Skua (oz11043)


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About this Plan

Skua. Control line stunt model.

Quote: "Looking for a realistic stunter to suit the latest .19 and 3.5 cc engines? Skua, by Dave Christopher.

TEN YEARS AGO rival camps in control-line development in this country were centred upon Weston-super-Mare and West Essex. In the intervening years, interest has swayed from the original enthusiasm for control-line stunt in these quarters, but we are happy to report that 1960 has seen a big revival in the Somerset community, particularly in the field of combat and precision aerobatics.

At the British Nationals, Dave Christopher from Weston made a considerable impact through his most attractive Skua design, entered for the Gold Trophy. Jet-like lines coupled with a mottle camouflage finish made his model one of the most attractive on the field and but for Dave's (as yet) limited experience among the expert acrobatic flyers, the model might well have placed very high. Originally created for the American .19 size engine, it is also suited well to the 3.5 cc motors, particularly the new Rivers Silver Arrow which is detailed on the plan.

Construction: Skua closely follows the current trend of design for precision aerobatics with coupled flaps and elevator and fairly long nose for smoothness of manoeuvre. It also offers an intermediate size between 2.5 cc and the larger 5 cc. types.

Fuselage construction is commenced by cutting engine bearers to length, and making up the 10 swg undercarriage which is bolted to the 1/8 ply former F4. Similarly, F1 and the tailwheel brace are cut from 1/8 ply, and pre-cemented as well as checked for engine bearer spacing. Fuselage sides are cut from 1/8 medium sheet with 1 mm ply doublers cemented on to the inside faces, then bearers added. Join sides with F1, F4, F9 and F10 (lower sections) with tailwheel brace added, and F11. Note, rear end of fuselage is left open for jet pipe effect. After fitting the tank, with its centre line on the same level as the needle valve, put the fuselage to one side and build the tailplane.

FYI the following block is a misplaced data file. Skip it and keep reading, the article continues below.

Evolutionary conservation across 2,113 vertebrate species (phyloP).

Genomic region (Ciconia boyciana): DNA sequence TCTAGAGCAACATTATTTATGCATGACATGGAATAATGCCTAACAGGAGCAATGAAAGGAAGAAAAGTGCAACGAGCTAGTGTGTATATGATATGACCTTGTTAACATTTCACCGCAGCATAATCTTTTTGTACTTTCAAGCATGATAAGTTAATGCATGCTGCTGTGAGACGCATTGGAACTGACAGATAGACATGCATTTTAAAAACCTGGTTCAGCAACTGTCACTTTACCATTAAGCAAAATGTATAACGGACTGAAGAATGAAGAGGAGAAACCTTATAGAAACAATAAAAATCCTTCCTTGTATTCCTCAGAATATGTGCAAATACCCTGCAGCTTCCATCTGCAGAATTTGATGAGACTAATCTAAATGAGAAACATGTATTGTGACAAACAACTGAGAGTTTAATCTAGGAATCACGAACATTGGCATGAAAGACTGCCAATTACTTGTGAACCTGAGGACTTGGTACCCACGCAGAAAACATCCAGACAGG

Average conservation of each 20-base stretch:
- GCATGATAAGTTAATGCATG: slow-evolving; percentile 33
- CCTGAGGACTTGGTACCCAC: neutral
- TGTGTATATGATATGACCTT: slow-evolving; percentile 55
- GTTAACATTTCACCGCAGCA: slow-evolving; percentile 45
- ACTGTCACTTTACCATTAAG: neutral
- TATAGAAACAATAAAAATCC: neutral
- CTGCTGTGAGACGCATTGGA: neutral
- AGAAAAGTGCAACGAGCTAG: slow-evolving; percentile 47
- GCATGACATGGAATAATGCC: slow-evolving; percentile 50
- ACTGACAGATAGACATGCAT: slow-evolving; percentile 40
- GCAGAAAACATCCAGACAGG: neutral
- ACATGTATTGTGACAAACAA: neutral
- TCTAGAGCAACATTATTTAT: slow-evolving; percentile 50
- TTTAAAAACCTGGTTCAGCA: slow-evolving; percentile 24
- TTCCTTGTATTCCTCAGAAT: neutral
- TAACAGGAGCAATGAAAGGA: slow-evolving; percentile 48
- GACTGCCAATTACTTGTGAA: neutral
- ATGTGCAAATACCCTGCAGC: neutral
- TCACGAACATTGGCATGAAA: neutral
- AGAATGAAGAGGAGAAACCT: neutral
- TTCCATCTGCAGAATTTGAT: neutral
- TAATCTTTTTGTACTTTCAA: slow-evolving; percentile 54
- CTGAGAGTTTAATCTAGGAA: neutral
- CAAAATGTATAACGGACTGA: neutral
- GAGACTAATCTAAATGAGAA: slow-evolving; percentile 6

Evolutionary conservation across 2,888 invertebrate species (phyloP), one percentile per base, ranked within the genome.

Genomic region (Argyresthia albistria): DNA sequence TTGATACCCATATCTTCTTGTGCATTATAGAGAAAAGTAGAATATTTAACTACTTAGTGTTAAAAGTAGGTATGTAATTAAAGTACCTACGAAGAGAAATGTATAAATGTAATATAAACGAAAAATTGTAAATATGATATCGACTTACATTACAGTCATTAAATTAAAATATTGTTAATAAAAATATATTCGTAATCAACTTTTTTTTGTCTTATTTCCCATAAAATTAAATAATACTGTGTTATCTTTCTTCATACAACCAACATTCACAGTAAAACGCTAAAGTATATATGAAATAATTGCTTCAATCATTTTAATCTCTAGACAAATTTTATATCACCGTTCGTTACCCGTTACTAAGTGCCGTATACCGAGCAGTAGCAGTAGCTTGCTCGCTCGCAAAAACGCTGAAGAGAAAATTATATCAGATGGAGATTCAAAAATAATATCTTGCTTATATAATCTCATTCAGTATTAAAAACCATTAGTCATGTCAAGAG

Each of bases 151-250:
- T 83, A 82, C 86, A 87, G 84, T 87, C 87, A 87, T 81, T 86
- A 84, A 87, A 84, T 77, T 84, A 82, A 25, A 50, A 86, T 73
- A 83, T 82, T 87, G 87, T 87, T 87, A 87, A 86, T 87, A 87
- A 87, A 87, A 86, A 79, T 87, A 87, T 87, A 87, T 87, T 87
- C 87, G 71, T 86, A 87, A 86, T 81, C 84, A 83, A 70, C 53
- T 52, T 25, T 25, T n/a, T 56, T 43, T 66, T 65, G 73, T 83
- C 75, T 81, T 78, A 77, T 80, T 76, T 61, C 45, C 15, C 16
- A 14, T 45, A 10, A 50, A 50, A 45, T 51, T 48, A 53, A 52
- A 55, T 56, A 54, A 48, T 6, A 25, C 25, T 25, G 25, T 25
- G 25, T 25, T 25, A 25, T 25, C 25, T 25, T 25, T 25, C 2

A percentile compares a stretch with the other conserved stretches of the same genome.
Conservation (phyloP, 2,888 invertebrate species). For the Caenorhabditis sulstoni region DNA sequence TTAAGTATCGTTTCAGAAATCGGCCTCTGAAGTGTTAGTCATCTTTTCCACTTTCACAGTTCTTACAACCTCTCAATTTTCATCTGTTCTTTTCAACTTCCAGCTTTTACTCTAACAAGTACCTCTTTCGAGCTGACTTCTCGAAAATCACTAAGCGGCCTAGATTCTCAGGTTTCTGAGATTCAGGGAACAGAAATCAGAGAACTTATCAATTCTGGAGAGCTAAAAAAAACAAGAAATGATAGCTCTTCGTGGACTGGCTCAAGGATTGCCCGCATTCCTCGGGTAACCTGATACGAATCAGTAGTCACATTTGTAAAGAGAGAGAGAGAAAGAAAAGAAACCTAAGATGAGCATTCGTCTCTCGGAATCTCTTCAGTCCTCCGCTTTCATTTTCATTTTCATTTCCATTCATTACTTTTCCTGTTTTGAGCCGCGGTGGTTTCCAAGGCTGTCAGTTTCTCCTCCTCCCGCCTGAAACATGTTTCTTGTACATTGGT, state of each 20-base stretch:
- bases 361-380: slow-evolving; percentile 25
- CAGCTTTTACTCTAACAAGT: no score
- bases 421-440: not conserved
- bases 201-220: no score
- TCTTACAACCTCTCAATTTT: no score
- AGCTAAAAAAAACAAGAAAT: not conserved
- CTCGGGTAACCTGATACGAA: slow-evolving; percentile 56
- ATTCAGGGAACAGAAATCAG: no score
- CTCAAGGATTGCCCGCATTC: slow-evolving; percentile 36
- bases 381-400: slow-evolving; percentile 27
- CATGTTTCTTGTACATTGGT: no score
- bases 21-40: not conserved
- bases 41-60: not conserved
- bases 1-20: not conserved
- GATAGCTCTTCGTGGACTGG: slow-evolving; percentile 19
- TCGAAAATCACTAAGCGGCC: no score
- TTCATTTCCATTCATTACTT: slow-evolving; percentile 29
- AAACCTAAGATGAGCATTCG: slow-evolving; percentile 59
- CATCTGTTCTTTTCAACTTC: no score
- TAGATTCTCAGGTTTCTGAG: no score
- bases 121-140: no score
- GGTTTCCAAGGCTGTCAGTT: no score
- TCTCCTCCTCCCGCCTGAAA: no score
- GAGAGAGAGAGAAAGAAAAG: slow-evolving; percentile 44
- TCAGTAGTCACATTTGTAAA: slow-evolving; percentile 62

This is a simple structure using 1/4 in strip of different widths for most parts. Elevators are built separately, and a 14 swg wire connecting piece, with control horn soldered centrally, links them. Nylon hinges are preferable. Completed tailplane can be cemented to fuselage but first see notes on plan concerning the removal and later replacement of the fuselage sides in this area. Add the 1/8 x 3/8 longerons, F7 and F8.

Wing construction is started by cutting one 3/32 wing spar and pinning vertically over one of the wing plans. Make ten ribs from 1/16 sheet by the sandwich method detailed on the plan, and cement and press them into place on the spar..."

Skua, Aeromodeller, November 1960.

Direct submission to Outerzone.

Supplementary file notes

Article pages, thanks to RFJ.


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